A Million For Your Thoughts

The True View

Others fear that money will warp their perspectives on what's really important. Sinclair says one of her clients made a big impression on her. While most of the movie stars and wealthy CEOs she has worked for have had "three kids and five nannies," there was one actress who stayed to watch her son's swimming lessons, and then would take him to school. "She didn't even have a nanny on the staff," marvels Sinclair, who reveals that the actress was Valerie Bertinelli. "I'm going to be like that, too," says the often-working, still-single Sinclair.

Shelton just became a mother herself, and her millionaire status gives her the freedom to be a stay-at-home mom. Since her baby's birth, she's been running her company by telecommuting, relying on her staff of 26 to see that the company continues to thrive. "I think [being able to delegate] is the mark of a good entrepreneur," Shelton says.

It's this freedom that Shelton says is the best gift you can buy yourself when you become the next millionaire on the block. "The one thing I have truly found since I've been able to buy a lot of things is that [the finer things in life] do not bring you happiness," she says. "What I like more about the fact of having money is it buys you the freedom to travel and to choose things. It's the same thing with having a child; I did not have to make some of the decisions that other working mothers have to make, and I feel so fortunate."

Fallon is still figuring out what the best thing about being a millionaire is--but he understands the worst. "I know a lot of people who, if they couldn't fly first-class and didn't have money, they would be unhappy," he says. "And I guess I don't ever want to be in a situation where I have to hold on to money that tightly. I don't want to be afraid of losing it."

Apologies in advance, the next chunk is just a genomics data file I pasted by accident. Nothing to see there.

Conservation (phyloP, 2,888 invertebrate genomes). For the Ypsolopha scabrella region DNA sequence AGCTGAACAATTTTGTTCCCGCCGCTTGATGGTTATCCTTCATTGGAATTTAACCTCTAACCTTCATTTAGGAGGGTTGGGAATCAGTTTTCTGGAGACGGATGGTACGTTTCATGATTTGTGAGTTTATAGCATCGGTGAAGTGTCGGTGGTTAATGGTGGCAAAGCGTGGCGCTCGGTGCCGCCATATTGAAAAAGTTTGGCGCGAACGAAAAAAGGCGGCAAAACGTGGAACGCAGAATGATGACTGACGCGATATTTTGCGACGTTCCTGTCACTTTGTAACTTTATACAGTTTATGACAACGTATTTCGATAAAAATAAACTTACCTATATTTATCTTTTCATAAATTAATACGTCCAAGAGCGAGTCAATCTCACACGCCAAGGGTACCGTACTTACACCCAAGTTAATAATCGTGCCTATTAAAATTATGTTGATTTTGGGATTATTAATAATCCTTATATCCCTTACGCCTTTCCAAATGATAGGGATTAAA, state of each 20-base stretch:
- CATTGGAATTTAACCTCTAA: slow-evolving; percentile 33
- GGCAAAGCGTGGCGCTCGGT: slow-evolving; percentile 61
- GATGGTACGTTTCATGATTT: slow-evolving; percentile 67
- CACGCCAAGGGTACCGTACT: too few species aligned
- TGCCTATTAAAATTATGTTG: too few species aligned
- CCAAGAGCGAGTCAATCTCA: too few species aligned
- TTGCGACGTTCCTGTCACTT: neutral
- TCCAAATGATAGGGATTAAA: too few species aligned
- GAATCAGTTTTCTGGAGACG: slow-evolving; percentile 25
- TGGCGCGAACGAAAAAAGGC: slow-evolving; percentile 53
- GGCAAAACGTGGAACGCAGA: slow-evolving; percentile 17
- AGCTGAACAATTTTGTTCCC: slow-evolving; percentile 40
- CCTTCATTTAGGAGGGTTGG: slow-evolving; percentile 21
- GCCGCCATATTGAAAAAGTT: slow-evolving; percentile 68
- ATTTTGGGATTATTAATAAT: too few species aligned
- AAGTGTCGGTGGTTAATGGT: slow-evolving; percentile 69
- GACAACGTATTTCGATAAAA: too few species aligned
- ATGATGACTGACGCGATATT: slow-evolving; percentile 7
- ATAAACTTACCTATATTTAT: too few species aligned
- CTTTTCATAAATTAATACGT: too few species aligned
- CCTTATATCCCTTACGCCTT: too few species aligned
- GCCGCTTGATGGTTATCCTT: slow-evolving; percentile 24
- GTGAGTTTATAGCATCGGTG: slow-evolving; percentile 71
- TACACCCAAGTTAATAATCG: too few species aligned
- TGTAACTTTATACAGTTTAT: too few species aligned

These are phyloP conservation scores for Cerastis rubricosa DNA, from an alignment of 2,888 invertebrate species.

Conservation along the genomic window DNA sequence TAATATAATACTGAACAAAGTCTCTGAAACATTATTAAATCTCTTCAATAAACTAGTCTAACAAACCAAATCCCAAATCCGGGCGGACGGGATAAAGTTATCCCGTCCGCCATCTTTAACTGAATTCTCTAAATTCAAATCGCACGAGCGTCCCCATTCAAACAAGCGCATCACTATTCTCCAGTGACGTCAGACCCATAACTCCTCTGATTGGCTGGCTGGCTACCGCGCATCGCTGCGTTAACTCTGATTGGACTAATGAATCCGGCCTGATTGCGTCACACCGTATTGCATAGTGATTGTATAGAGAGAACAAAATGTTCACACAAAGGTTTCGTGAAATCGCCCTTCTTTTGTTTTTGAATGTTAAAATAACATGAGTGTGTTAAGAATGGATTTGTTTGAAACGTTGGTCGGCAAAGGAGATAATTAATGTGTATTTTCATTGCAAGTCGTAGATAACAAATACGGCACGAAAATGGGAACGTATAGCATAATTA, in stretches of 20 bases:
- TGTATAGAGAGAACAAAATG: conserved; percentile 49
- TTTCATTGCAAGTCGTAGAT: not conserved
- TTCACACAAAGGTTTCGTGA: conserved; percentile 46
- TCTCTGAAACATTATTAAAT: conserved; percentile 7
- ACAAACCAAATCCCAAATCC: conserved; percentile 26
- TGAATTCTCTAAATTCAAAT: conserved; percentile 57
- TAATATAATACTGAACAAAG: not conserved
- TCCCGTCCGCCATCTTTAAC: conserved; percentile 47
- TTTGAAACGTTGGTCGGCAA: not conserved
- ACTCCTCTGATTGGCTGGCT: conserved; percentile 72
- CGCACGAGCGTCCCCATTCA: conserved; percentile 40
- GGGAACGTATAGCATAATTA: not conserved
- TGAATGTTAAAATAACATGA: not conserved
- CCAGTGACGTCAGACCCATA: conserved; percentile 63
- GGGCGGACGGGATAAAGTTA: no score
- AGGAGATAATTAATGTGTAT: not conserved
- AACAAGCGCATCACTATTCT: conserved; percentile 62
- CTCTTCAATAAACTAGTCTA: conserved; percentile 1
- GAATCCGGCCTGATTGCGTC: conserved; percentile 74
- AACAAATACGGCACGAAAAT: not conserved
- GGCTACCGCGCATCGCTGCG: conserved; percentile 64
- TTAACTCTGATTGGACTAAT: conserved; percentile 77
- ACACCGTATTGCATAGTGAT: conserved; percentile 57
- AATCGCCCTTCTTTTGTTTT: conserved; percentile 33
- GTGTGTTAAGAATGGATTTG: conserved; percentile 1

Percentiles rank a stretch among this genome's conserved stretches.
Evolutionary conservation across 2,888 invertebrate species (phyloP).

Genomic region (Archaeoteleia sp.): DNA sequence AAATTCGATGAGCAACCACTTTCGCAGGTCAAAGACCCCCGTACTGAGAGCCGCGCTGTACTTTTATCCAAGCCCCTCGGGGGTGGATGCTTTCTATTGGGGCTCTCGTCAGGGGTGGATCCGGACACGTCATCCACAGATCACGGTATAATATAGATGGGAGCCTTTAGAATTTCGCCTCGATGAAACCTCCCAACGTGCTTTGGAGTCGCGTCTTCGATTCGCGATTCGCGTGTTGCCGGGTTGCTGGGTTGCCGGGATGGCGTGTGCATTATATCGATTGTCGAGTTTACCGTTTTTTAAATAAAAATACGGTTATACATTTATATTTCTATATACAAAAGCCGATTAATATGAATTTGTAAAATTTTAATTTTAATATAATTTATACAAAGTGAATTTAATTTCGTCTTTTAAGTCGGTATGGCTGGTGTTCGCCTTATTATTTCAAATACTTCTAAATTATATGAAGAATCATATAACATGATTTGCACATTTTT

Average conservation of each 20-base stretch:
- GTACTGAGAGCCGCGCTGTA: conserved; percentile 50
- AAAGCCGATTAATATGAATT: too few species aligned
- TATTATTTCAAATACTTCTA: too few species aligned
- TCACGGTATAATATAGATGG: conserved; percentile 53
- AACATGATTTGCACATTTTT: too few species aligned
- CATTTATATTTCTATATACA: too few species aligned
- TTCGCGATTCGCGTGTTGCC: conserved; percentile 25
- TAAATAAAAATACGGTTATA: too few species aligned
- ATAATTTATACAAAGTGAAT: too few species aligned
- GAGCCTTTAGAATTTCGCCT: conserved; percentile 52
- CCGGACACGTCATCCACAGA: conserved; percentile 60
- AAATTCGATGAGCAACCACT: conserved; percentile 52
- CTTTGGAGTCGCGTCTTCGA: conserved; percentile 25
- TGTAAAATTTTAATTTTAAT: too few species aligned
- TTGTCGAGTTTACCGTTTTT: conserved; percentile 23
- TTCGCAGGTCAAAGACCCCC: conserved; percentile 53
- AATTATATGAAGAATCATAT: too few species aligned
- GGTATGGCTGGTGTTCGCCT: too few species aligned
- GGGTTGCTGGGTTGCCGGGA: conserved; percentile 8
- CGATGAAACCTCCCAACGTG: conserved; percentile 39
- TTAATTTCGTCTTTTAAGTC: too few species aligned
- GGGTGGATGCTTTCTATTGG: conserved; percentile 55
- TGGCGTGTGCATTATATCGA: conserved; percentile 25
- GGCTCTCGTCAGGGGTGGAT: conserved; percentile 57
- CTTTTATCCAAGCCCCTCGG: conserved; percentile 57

And then, like people do in the movies but almost never in real life, Fallon expresses his thoughtful philosophy by quoting a stanza from Rudyard Kipling's poem "If":

" 'If you can make one heap of all your winnings

" 'And risk it on one turn of pitch-and-toss,

" 'And lose, and start again at your beginnings

" 'And never breathe a word about your loss . . . '

"That's kind of the thing, you know?" muses Fallon. "I'm blessed to have this, but I want to live my life so that if somehow the money is taken away or lost, it's not really that big of a difference. I don't want money to become very important to my happiness because I think that's setting myself up for false expectations. Who knows? Anything can happen."

Geoff Williams has written for numerous publications, including Entrepreneur, Consumer Reports, LIFE and Entertainment Weekly. He also is the author of Living Well with Bad Credit.

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This article was originally published in the March 2000 print edition of Entrepreneur with the headline: A Million For Your Thoughts.

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